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Macon Chronicle-Herald - Macon, MO
by Antonio Prokup
A Wish Granted
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By Antonio Prokup
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Dec. 21, 2012 11:25 a.m.



     The house moaned and creaked from years of loneliness, and the sadness emitted

from every cracked window.  This old Victorian house built in the early 1800's had been

vacant for over twenty years when a newly married couple fell in love with its originality

and desired to restore it to its original beauty.  After hours and hours of negotiations with

the owners of the house, the Adams'  became the new owners of this beloved house

known to all the residents of Springvale as the O'kelly  Mansion.

 

     The O'kelly mansion was one of the oldest houses in Springvale.  The O'kelly's were

immigrants from Ireland who had made their fortune in the shoe business.  They

designed and repaired shoes for many wealthy families.  And as luck would have it, their

business grew to support three generations.  Each generation became wealthy beyond

their wildest dreams, and each moved on to bigger cities and continued the family

business in different locations leaving the ?rst two O'kellys, Patrick and Mary, alone in

their beautiful home.

     Long ago Patrick and Mary left this world, and their descendants refused to either

maintain the house or to sell it.  Until the Adams' approached them with an offer too

good to refuse, the house had sat empty and abandoned.  No one could understand the

neglect.  The O'kelly descendants had more than enough money to ?x it up but chose to

do nothing.       And so when Nancy and Ben Adams climbed the steps of the O'kelly mansion, with

the original skeleton key in hand, not only pride, but an unbelievable happiness was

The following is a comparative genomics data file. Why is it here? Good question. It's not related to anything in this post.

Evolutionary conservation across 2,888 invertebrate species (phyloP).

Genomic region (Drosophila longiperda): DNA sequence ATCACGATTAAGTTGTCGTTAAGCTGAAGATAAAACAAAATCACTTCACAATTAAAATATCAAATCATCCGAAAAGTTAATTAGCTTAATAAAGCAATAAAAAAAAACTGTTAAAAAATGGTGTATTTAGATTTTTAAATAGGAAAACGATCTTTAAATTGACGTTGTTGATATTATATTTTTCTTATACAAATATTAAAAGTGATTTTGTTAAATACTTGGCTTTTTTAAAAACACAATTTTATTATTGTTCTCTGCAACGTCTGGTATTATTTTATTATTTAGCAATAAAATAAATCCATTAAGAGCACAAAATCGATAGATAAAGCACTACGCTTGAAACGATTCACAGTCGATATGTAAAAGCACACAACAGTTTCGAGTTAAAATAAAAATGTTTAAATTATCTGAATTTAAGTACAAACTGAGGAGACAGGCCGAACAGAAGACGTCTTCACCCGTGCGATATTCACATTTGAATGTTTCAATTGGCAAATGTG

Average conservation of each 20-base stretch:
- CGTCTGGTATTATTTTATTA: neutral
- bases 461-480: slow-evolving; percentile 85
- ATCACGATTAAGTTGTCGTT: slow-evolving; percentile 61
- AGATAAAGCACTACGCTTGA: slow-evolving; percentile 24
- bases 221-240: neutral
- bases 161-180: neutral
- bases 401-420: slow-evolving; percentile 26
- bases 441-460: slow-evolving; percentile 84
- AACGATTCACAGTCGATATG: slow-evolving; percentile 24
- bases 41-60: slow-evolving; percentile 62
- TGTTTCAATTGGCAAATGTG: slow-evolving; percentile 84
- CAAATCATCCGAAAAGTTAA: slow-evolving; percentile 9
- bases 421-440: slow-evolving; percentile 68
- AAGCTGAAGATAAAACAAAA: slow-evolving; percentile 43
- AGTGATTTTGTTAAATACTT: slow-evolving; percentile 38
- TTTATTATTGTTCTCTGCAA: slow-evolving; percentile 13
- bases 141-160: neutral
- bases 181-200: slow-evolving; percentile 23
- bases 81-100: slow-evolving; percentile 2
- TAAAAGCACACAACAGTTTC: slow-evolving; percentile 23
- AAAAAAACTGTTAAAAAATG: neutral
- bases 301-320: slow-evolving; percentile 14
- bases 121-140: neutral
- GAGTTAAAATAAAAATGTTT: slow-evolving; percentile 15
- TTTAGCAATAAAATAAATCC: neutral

glowing from them with every step.  They were soon inside and cleaning the bare

necessities to be able to live in the house immediately.  After cleaning the bedroom and

making some minor repairs, the newlyweds spent their ?rst night in their dream house.

     Tucked comfortably in bed for the night, Ben turned off the light, and he and Nancy

fell into a deep sleep.  After what seemed like only a few minutes of sleep, they both

were awakened by a very soft and beautiful sound.  Getting up, with a little uneasiness,

they went to their bedroom door.  The sound appeared to be the angelic voice of a child.  

Unafraid they followed the heavenly singing to the attic.  When Nancy and Ben entered

the attic doorway the angelic singing stopped.  Nancy, bravely continued walking up the

stairs, however Ben, uninterested went back to sleep.  Nancy somehow was drawn

further and further in to the mysterious attic.  Somehow her presence in this attic felt

eerily familiar to her.

     Nancy had always loved to play in the attic of her own home as a child.  She often

found herself playing dress up for hours until her mother called for her.  Nancy had

grown up in a small town not far from Springvale.  She was the only child of Doug and

Katherine Helmond.  When she played and dreamed in the attic of her childhood, she

had always felt a sense of belonging that she rarely felt anywhere else.  However, as

she grew older, she must have outgrown the attic and the serene feeling she had

always felt.      At least that is what Nancy had thought until on this very night, standing in the

O'kelly mansion attic, ?oods of memories ?lled her head.  Why was Nancy so

comfortable in this attic? And why did the singing of a child wake them?  Suddenly she

spotted a photograph of a young girl.  The young, beautiful child in the picture was

dressed in clothes of a different time, but Nancy did not recognize the style.  Nancy

lifted the ?ashlight she had brought with her and examined the picture more closely.

And what she saw was unbelievable!

     There in the picture staring back at Nancy, was the most beautiful little girl Nancy

had ever seen.  The face of the little girl was breathtaking and her eyes of blue seemed

somewhat familiar to Nancy.  The eyes revealed not only beauty but a bit of longing that

caused Nancy to feel somewhat saddened.  She slowly placed the picture down in its

spot and walked calmly back to the bedroom.  Not knowing why, she didn't say a word

to Ben and went back to sleep.

     The next day, Ben did not remember the experience at all, however Nancy was

consumed with questions.  Still, she never mentioned a word to Ben.  For days, months